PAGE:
Tamil Nadu-Distance learning regulations ire

EducationWorld January 2019 | Education News

A slew of public notices, rules and regulations issued by the Delhi-based University Grants Commission (UGC) — the apex higher education supervisory organisation — relating to open and distance learning (ODL) have raised the hackles of the 13 government and seven deemed (private) universities in Tamil Nadu (pop.72 million), which offer distance education programmes.

The UGC (Open and Distance Learning) Regulations, 2017 (First Amendment) stipulated that only universities awarded a cumulative grade point average (CGPA) of at least 3.26 on a scale of 4.0 by the Bangalore-based National Assessment and Accreditation Council (NAAC), are eligible to offer online and distance education programmes.

Subsequently in August, when UGC released a countrywide list of universities eligible to conduct ODL programmes, only four state government universities in Tamil Nadu — Madras, Anna, Alagappa and the Tamil Nadu Open universities — featured in that list, together with the private sector SRM Institute of Science and Technology and SASTRA Deemed University.

Shocked by their exclusion from the UGC list, several state universities including Annamalai University (which has been conducting more than 500 distance education programmes since 1979) and Bharathiyar University moved the Madras high court and obtained a stay order against the UGC (Open & Distance Learning) Regulations, 2017 (First Amendment).

With several state government universities which did not make it into the UGC list continuing to conduct distance learning programmes, the UGC in a second amendment granted time to universities until June 2020 to work towards achieving the minimum NAAC CGPA (3.26) and submit an undertaking to this effect. In a third amendment of the regulations, UGC also made it clear that if universities fail to achieve the minimum CGPA, approval to run distance learning programmes will be withdrawn.

On November 20, UGC issued a public notice detailing the programmes that universities eligible to conduct ODL courses can offer, and warned that any deviation from the UGC (ODL) Regulations, 2017 and subsequent amendments will result in institutions losing recognition for courses offered in the ODL as well as conventional modes.

The stringent regulations and stern warnings relating to online and other distance learning programmes of UGC have evoked mixed response from academics and educationists. Ever since the Distance Education Council (DEC) — the erstwhile regulator of distance education programmes — was dissolved by the Union HRD ministry and its regulatory powers were transferred to the UGC’s newly established Distance Education Bureau (DEB) in June 2013, DEB has been framing tough new regulations for higher education institutions offering distance learning programmes.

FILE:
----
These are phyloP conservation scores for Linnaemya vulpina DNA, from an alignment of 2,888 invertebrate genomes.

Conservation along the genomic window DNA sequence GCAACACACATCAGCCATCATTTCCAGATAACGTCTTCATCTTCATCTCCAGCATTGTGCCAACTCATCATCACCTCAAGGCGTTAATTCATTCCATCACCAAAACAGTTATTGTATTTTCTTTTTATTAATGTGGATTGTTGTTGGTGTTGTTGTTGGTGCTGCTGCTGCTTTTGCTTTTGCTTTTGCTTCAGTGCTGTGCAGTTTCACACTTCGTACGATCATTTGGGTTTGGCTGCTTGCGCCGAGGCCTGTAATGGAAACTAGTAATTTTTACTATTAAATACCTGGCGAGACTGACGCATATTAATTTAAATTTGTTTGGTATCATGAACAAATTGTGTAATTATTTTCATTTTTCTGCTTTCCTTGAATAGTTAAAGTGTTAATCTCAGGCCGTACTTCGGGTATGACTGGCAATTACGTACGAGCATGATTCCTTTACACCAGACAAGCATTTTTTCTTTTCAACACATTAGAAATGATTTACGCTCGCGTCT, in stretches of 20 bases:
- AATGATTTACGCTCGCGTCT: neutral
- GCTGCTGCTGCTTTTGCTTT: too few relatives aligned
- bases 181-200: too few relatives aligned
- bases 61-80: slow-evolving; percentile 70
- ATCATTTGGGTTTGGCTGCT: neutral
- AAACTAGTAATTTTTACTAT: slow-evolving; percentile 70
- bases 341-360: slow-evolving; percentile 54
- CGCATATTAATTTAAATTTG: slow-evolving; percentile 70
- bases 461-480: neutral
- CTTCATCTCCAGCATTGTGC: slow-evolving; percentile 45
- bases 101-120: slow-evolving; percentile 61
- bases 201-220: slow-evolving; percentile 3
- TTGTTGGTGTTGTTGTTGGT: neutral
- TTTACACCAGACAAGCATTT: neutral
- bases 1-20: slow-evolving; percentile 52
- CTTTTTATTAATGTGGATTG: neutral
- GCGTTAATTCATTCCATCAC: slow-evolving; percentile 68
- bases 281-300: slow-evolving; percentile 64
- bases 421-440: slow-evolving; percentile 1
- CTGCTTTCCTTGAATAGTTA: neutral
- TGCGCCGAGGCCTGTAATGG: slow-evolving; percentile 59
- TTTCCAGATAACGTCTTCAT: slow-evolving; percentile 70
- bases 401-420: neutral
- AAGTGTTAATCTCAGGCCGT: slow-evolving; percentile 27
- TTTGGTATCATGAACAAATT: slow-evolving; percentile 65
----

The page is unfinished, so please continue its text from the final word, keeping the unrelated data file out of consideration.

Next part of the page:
“UGC/DEB should not have prescribed the eligibility benchmark to conduct ODL programmes without consulting vice chancellors of universities. Although quality of programmes is important, DEB has been hasty in de-recognising several job-oriented courses and is clearly interfering with the autonomy of universities,” says Dr. Shettu, general secretary of the Chennai-based Association of University Teachers.

On the other hand, some educationists are of the view that tough regulation had become essential to ensure the quality of distance learning programmes. “Too many universities offering distance learning programmes are failing to provide printed study materials, online interactive lessons and options for additional reference. They have reduced distance learning to the status of mere correspondence courses for their financial gain. The intent of the UGC regulations is to guarantee content quality and ensure that universities also offer digital resources to students who enroll for distance learning programmes. Therefore, prescribing CGPA benchmarks for institutions offering distance learning programmes is necessary to introduce quality culture in distance learning. However, prior notice of the new regulations should have been given,” says S.P. Thyagarajan, former vice chancellor of the University of Madras and currently professor of eminence and dean of research at Sri Ramachandra Medical College and Hospital, Chennai.

With improved broadband connectivity becoming available across the country, distance learning offers a chance of making good learning deficits of the past decades. Therefore, it’s in the national interest for UGC/DEB to obtain the willing cooperation of all higher education institutions. Even if it means slowing the rollout of distance education programmes.

Hemalatha Raghupathi (Chennai)

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